Kelly's Pet Sitting - Loving In-Home Care For Your Pets
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How to Bring a Scared Cat Out of Hiding

How to Bring a Scared Cat Out of Hiding

I was recently reminded of how much patience this requires while on a Kelly's Pet Sitting visit. The female cat in question ("Hen") was ill and didn't have a cat or dog companion, so it was of the utmost importance that I get her out from under the bed and make friends with her. 
 
In my experience, there's always something that will catch a cat's attention and bring them toward you. Usually this response is instilled over time by the pet's parents. I've trained my own cats to come to the sound of a fork being tapped on the edge of a small glass dish I use to feed them canned cat food. No matter where they are (indoors or outdoors), they come running to the ringing of that dish.   
 
Other cats are crazy for a certain toy, such as feathers on the end of a piece of string, and flicking the feathers near their location will bring them leaping out. Playing hide & seek with your hand under a pillow or magazine can also bring out the hunting instinct in cats. As the cat moves toward your hand, pull the pillow or magazine back little by little, until the cat is out of his hiding place. You'll want to back up as well, so the cat doesn't feel cornered when he sees you. Speaking softly and offering a treat or a head scratch may encourage him to stay with you and not go back into hiding.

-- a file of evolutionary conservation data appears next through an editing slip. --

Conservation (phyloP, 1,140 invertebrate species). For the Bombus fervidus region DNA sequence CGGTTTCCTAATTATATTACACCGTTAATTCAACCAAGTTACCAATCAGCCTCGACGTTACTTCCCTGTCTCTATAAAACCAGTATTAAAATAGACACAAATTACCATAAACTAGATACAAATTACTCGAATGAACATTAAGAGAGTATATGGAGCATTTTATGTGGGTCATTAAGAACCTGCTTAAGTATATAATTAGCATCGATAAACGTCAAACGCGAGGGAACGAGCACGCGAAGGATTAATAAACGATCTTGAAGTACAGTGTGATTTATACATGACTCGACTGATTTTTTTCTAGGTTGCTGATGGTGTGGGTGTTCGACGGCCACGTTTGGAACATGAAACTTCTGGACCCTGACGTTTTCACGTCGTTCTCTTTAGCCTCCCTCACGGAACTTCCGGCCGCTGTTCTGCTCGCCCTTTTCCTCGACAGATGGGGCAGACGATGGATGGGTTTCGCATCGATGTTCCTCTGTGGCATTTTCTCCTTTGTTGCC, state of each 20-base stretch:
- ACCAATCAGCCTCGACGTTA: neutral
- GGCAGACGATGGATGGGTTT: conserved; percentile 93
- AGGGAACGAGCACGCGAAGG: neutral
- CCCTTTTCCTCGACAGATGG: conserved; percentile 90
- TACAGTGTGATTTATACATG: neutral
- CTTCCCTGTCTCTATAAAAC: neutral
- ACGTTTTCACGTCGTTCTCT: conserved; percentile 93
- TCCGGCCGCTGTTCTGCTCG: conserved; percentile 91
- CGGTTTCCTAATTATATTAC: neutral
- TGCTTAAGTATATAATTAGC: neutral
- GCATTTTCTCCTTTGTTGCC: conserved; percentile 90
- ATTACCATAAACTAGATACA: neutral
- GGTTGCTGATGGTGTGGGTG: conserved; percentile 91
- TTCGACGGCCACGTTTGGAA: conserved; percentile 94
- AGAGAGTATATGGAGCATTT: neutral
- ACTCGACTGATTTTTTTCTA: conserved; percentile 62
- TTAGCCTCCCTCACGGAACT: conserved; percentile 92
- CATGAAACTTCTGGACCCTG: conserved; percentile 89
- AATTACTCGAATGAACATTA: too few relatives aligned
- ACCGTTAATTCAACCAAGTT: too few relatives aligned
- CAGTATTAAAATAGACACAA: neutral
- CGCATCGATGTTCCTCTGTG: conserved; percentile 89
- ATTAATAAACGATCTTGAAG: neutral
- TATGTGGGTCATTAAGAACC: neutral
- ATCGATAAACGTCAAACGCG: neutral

Some cats love to be scratched, so the sound of your finger nails raking across the carpet or on your own pant leg will be more than they can resist. If they have a favorite comb or brush, making a scratching noise with that will often get their attention too. Always move slowly when working with a cat that doesn't know you. Fast movements or loud noises will often drive them back into hiding. 
 
In Hen's case, it was the noise made by shaking her bag of treats - a common motivator for many cats. Once she poked her head out from under the bed, I made a line of treats that brought her closer & closer to my location. I spoke to her softly and gave her a good scratch when she was near. Soon, she followed me into the kitchen, went to the sliding door to watch birds, and even let me brush her fur. I repeated the treat trick each time I visited Hen and she always came out to partake & get a little extra attention.  

Like people, cats are individuals with various life histories, so it's up to us to discover what they can't live without. Once you do, you'll be on your way to a permanent place in that cat's heart. >^..^<

                                                     Beth Berghofer, Pet Sitter
                                                     Kelly's Pet Sitting


Note From Kelly, Owner of Kelly's Pet Sitting:

We are often told before we begin a cat sitting job that "you'll probably never see the cat" from the pet parent.  Our sitters have extensive experience caring for cats and kittens. It is our greatest joy when we are able to coax your kitty out for play and loving.  If you want a cat sitter with a big heart for your precious kitties, be sure and give us a call for your pet sitting needs!